Best Care Anywhere: Why VA Health Care Would Work Better for Everyone (Third Ed.)
Best Care Anywhere is an amazingly positive title for a health care reform book. The confounder comes next, Why VA Health Care Would Work Better for Everyone, which contradicts the popular notion that the Veterans Administration is run with incompetence—unlike our vaunted private sector health system.
If that doesn’t grab your attention, look at the fine print to see that this is the third edition for this book, which means it is so compelling there have been multiple printings. Why have others found this book so enthralling?
Mr. Longman asserts that health care policy is shifting at the speed of a hummingbird, barely noticeable to the eye as it sweeps past our field of vision in a blur of red and gold. The reason for the abrupt about face is the escalating cost of health care for the entire country, but especially the cost of Medicare.
Using for his example the US Veterans Administration’s remarkable turnaround in quality health care at very affordable prices, Mr. Longman shows us how the methods could work for the country as a whole.
The primary legs of the V.A. support system are a completely integrated health care system, an information system driven by patient outcomes rather than reimbursements, incentives to save money by avoiding unnecessary procedures, and the power of mass purchasing.
From a basic business case perspective this sounds like a no-brainer—Why wouldn’t we want to do this?—but as the author reveals, there are plenty of ill advised endeavors and negatively reinforced health care functions in the US and changing those is no easy task.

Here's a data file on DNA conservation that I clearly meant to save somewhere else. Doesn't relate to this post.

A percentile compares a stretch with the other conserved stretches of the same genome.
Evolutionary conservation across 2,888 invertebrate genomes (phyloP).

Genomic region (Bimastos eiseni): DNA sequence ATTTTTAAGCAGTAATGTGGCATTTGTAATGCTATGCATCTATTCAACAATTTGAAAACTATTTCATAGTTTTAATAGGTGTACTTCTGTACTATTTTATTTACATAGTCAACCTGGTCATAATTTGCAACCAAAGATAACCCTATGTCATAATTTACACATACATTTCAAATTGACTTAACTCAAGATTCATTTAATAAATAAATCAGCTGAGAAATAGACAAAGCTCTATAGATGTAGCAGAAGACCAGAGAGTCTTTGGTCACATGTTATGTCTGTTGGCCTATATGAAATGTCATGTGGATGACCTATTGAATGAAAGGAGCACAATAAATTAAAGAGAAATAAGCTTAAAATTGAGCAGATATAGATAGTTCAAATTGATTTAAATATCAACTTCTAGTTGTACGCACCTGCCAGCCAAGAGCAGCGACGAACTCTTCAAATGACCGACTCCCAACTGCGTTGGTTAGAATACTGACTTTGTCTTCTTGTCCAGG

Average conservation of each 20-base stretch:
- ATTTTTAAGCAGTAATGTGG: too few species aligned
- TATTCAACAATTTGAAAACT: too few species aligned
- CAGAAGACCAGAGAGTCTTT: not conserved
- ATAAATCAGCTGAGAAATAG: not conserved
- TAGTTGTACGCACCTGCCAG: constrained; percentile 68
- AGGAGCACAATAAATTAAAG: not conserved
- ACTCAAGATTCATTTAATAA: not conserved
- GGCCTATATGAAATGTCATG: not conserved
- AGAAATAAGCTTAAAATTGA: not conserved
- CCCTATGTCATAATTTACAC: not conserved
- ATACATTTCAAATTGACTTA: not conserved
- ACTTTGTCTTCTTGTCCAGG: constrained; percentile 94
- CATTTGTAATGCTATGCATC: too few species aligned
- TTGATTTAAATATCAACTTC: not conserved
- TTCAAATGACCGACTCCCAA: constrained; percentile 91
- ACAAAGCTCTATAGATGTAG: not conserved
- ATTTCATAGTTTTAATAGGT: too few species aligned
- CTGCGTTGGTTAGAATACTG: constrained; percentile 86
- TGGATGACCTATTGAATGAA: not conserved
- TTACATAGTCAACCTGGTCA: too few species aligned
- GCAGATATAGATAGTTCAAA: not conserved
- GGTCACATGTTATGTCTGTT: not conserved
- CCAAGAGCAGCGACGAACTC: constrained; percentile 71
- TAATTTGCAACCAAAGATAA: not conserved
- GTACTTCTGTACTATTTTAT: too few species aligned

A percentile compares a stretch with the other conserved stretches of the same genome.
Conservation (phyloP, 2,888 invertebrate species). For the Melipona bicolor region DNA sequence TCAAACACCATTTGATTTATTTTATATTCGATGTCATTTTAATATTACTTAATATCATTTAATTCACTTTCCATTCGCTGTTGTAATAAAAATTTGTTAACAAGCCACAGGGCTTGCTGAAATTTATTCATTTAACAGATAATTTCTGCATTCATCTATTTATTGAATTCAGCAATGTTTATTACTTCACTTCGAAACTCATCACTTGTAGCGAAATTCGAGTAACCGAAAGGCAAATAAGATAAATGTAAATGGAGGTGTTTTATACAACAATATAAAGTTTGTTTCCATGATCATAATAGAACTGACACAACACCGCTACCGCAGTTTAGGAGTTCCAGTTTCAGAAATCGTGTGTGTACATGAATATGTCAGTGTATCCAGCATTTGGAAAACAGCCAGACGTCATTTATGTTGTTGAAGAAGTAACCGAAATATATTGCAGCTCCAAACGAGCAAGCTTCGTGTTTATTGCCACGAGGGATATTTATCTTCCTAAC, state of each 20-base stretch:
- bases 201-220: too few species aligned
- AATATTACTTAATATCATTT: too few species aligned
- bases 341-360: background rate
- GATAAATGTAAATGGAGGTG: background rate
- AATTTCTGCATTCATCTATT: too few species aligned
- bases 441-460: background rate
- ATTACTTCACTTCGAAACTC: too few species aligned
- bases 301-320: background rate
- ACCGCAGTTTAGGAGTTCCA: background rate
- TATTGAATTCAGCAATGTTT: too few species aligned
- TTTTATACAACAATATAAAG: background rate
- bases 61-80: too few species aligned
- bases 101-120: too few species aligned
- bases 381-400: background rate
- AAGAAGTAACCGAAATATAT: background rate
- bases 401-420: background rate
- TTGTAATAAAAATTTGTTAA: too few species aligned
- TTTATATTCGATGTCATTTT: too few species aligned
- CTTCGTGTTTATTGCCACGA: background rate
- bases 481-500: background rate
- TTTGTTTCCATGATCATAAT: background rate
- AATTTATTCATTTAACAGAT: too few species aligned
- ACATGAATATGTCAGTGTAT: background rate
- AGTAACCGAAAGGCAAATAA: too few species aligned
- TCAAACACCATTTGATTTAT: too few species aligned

So, with that in mind, this book is best read by those who can keep an open mind regarding their present “knowledge-based” idea of the health care system.
Fifteen years ago through the publication and subsequent congressional scrutiny of its medical errors, the Veterans Administration earned a reputation for shoddy health care. But some wildly creative people within the VA system worked beneath the radar of the Veterans Administration leadership to create the best medical records system in the country, one that has been used as a model for other countries, an open-source program called VistaA.
This was done without the millions of dollars poured into the private sector to build proprietary medical records software systems, like Epic and Cerner. It was created by clinicians to improve patient care and not driven by insurance reimbursements. As well, it is an open source program (meaning that anyone can edit, update, and improve its source code), which explains its success and attractiveness to 85 countries, as cited in the Open-Source Medicine Chapter.
Mr. Longman show how the communications system within the VA is just one of many examples of how this integrated health care delivery platform works better for both patients and taxpayers.
In Mr. Longman’s chapter on the Obama Administration’s health care reforms, we learn that the initial proposal was to include a government option in the insurance exchanges, but the private insurance industry quickly scuttled it.
Even more telling was the unwillingness of the administration to consider including the VA as a public option, despite its lower cost and excellent clinical outcomes. The nation continues to foist veterans into the more expensive less effective private health care system through Medicaid and Medicare—and at a higher cost to the taxpayer.
Mr. Longman reveals the political machinations employed to reduce the scope of the Veterans Administration’s reach because it is in many ways too effective, thus perceived as interfering with the ability of the private sector health care suppliers to mine their own gold from the existing health care system.
This perversity is a metaphor for myriad consequences, unintended and intended, creating the mess that is our nation’s current health care system. Read Best Care Anywhere not just to learn about one of our public health agencies that is a global star in terms of cost effective, evidence-based results, but also to learn how your own health care process can be improved by adopting the Veterans Health Administration’s methodology for transparency and patient-centered care.